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Amazon significantly boosts commerce potential for mobile apps

Amazon is giving mobile commerce in applications a big boost by making it easy for marketers and developers to sell hard goods directly from within their mobile apps and games.

App users will be able to shop for millions of physical Amazon products from within Kindle Fire apps as well as apps for other Android devices using the ecommerce giant’s one-click purchase experience and Amazon Prime shipping. The new Mobile Associates API provides developers with a new way to monetize their apps and games in addition to digital in-app purchases, subscriptions and mobile ads.

“This seems significant in terms of Amazon being able to uniquely take advantage of their huge distribution network as another mobile revenue stream for themselves and app developers,” said Rob Hoxie, vice president of business development and partnerships at Atimi Software, Vancouver, Canada.

“This is a very interesting opportunity for consumer-packaged goods vendors and brands, as well as a potentially easier route to sales for sports and entertainment merchandise, i.e., within team or movie apps,” he said.

“There may be tax implications they need to look into in terms of creating Nexus in U.S. states where they don’t currently have to report sales taxes. While Amazon is responsible for the ultimate receipt of the goods, the app developer can, of course, get caught in the customer service loop.”

Broader reach
Amazon is already a significant player in mobile commerce, and this latest strategy will only enhance that while leveraging its existing distribution network to drive in-app purchases.

For developers, the move opens up new opportunities for how they monetize their apps beyond advertising. While not many apps currently include mobile commerce functionality, this could change as a result of Amazon’s move.

“[Amazon is] a mobile commerce powerhouse that generates approximately $5 billion in annual mobile commerce sales,” said Wilson Kerr, vice president of business development and sales at Unbound Commerce, Boston. “By opening up their affiliate program to app developers, they can tap a network of ‘sales associates’ and provide these developers with a path to app monetization.

“For Amazon this makes a lot of sense, as it instantly broadens their reach and taps a massive new audience of potential customers they do not have to acquire,” he said.

Springpad is enabling users to purchase goods from Amazon within its app

While mobile commerce in apps is growing, not everyone is finding success with an in-app shopping strategy.

So, it remains to be seen how users will embrace being able to purchase Amazon goods from within a seemingly unrelated app.

“I wouldn’t say it is as significant as when Amazon released their price-checker app, but it is a fascinating evolution of their mobile strategy,” said Nikki Baird, Denver-based managing partner at RSR Research.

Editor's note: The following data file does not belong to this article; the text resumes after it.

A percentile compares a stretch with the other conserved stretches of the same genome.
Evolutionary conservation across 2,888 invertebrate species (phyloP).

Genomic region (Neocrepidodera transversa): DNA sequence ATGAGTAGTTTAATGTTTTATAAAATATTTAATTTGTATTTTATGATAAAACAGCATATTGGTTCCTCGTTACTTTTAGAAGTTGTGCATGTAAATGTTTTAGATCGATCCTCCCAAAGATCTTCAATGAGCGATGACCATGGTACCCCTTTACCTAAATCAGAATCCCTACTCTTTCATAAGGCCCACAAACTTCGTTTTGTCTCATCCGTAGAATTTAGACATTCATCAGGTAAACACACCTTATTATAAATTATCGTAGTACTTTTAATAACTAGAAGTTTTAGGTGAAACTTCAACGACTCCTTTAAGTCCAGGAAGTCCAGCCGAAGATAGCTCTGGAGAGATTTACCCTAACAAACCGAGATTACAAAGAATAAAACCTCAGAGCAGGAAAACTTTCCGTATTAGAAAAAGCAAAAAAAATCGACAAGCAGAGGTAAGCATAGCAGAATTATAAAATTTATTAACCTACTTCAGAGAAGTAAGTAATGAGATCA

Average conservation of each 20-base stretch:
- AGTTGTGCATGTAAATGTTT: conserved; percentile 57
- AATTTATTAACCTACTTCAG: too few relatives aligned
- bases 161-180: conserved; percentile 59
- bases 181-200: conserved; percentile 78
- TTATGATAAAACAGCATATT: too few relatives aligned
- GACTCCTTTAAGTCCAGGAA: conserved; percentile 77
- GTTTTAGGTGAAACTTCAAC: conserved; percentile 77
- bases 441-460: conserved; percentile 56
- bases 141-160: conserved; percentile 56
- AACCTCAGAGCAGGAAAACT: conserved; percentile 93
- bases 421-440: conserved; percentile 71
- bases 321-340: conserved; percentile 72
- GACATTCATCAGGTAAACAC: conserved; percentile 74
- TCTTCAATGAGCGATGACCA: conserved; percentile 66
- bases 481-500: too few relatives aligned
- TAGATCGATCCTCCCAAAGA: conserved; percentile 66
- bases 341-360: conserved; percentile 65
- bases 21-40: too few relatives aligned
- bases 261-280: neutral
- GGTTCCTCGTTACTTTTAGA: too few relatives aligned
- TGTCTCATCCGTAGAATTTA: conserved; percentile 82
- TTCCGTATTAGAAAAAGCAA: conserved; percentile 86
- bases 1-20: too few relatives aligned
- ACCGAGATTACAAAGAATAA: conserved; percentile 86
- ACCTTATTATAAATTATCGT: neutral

“At a time when some retailers are thinking that they don’t need commerce even in their own branded mobile app, here’s Amazon making it possible for their commerce to be embedded in anyone’s app,” she said.

Revenue sharing
Developers are expected to use the new API to offer contextually-relevant goods from, giving them a chance to create a deeper connection with users.

When using the new API, developers earn up to six percent on qualifying in-app customer purchases.

For example, a developer of a nutrition and fitness app could sell vitamins, supplements and fitness gear within its app.

Amazon is giving developers three ways to sell merchandise within their apps: selling a single item from within an app or game, showcasing a category of goods or bundling the purchase of physical goods with the purchase of digital goods. An example of the last strategy could be giving users a way to receive the physical version of a board game when they purchase the virtual one.

Some of the developers already integrating these experiences into their apps and games include Animoca, Fismos, Days of Wonder and Spring2Partners.

Animoca has built an in-app custom offer wall in the Thor: Lord of Storms game featuring relevant items such as Thor’s hammer and action figures.

The developer also envisions giving away free virtual items such as in-game currency whenever players purchase physical products from the offer wall as a way to increase engagement.

Merchandising strategy
Personal assistant app Springpad gives users a way to easily save recommendations for products, books and movies as well as plan bigger projects such as home improvement and travel. With the new Amazon Mobile Associates API integrated into the app, users can now also purchase the products they save.

One of the challenges app developers will face with selling hard goods from Amazon is when and how to present the purchasing opportunities to users.

“The challenges that will occur is what is the right way to market within an app to make a hard goods purchase,” said  Arun Ramdeane, senior account executive at Atimi Software. “When and where does it make sense.

“You do not want the consumer to feel that this is the only goal of the app vs. it is a feature to complement the app,” he said.

“I think developers can’t just look at this as a way to gain six percent on referrals. There needs to be good thought on how to integrate this into their apps and where and when it makes sense.”

Final Take
Chantal Tode is associate editor on Mobile Commerce Daily, New York